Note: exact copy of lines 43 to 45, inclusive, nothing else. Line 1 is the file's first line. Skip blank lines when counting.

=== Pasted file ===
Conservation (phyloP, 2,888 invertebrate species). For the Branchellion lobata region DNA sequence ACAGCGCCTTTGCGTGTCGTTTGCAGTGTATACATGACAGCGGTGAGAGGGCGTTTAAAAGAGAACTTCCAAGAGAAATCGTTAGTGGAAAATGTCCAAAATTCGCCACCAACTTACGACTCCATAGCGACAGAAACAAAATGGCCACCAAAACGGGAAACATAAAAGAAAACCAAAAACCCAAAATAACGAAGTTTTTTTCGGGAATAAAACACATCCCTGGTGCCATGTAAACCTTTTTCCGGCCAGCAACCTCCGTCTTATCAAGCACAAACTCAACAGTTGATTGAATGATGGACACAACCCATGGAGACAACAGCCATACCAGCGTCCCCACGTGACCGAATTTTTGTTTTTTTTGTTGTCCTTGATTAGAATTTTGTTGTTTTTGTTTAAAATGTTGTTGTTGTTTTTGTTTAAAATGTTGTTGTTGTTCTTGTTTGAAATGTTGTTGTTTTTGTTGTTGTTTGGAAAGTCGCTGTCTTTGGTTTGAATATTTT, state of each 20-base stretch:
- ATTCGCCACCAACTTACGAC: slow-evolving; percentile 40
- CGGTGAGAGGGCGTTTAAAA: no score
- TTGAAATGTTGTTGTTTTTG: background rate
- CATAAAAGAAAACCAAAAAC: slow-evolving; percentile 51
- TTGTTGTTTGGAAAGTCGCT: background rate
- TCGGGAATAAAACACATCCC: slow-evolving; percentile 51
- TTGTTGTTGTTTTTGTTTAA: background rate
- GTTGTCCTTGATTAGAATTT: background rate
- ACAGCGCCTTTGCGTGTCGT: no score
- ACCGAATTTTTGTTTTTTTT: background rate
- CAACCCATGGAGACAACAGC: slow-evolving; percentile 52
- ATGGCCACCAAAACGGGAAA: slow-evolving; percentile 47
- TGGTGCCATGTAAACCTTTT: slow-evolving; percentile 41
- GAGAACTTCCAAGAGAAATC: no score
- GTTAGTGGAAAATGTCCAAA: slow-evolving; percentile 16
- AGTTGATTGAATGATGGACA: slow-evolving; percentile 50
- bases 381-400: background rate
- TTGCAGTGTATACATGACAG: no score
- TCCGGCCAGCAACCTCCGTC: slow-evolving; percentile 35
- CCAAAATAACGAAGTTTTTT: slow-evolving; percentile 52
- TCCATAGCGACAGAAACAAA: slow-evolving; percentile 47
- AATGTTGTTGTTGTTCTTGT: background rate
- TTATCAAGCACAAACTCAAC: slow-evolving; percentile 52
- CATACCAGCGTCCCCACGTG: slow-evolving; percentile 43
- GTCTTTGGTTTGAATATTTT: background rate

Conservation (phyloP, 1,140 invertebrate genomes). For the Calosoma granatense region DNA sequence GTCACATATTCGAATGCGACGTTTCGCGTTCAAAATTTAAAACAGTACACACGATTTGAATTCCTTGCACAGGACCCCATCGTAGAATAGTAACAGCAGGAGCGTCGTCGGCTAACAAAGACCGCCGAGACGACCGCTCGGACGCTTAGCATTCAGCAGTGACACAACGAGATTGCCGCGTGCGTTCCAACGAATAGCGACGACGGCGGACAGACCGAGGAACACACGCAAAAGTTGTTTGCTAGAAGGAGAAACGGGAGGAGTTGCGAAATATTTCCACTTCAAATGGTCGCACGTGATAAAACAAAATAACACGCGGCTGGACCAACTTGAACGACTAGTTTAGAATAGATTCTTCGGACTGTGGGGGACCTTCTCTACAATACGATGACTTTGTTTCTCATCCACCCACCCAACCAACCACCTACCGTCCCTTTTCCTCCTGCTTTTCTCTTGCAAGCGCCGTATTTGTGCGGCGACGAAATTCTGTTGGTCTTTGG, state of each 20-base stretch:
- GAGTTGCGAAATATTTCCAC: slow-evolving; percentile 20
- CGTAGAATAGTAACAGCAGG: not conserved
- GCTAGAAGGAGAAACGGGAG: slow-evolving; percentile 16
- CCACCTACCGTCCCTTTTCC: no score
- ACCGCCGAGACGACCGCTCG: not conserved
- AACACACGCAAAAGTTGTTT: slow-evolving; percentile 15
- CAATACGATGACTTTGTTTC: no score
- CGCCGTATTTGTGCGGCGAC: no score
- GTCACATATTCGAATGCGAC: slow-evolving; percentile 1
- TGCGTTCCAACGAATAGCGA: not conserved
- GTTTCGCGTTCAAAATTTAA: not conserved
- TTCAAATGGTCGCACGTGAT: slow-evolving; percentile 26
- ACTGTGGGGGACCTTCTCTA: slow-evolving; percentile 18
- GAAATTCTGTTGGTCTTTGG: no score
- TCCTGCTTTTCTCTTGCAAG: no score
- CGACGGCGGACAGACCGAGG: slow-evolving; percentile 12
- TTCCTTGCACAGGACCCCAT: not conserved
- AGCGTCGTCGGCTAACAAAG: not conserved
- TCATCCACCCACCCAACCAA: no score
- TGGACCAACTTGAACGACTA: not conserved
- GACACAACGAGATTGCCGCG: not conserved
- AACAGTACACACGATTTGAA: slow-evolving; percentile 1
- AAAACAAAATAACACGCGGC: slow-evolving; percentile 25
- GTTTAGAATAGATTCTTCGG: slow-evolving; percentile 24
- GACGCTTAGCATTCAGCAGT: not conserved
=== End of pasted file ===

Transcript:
- CGACGGCGGACAGACCGAGG: slow-evolving; percentile 12
- TTCCTTGCACAGGACCCCAT: not conserved
- AGCGTCGTCGGCTAACAAAG: not conserved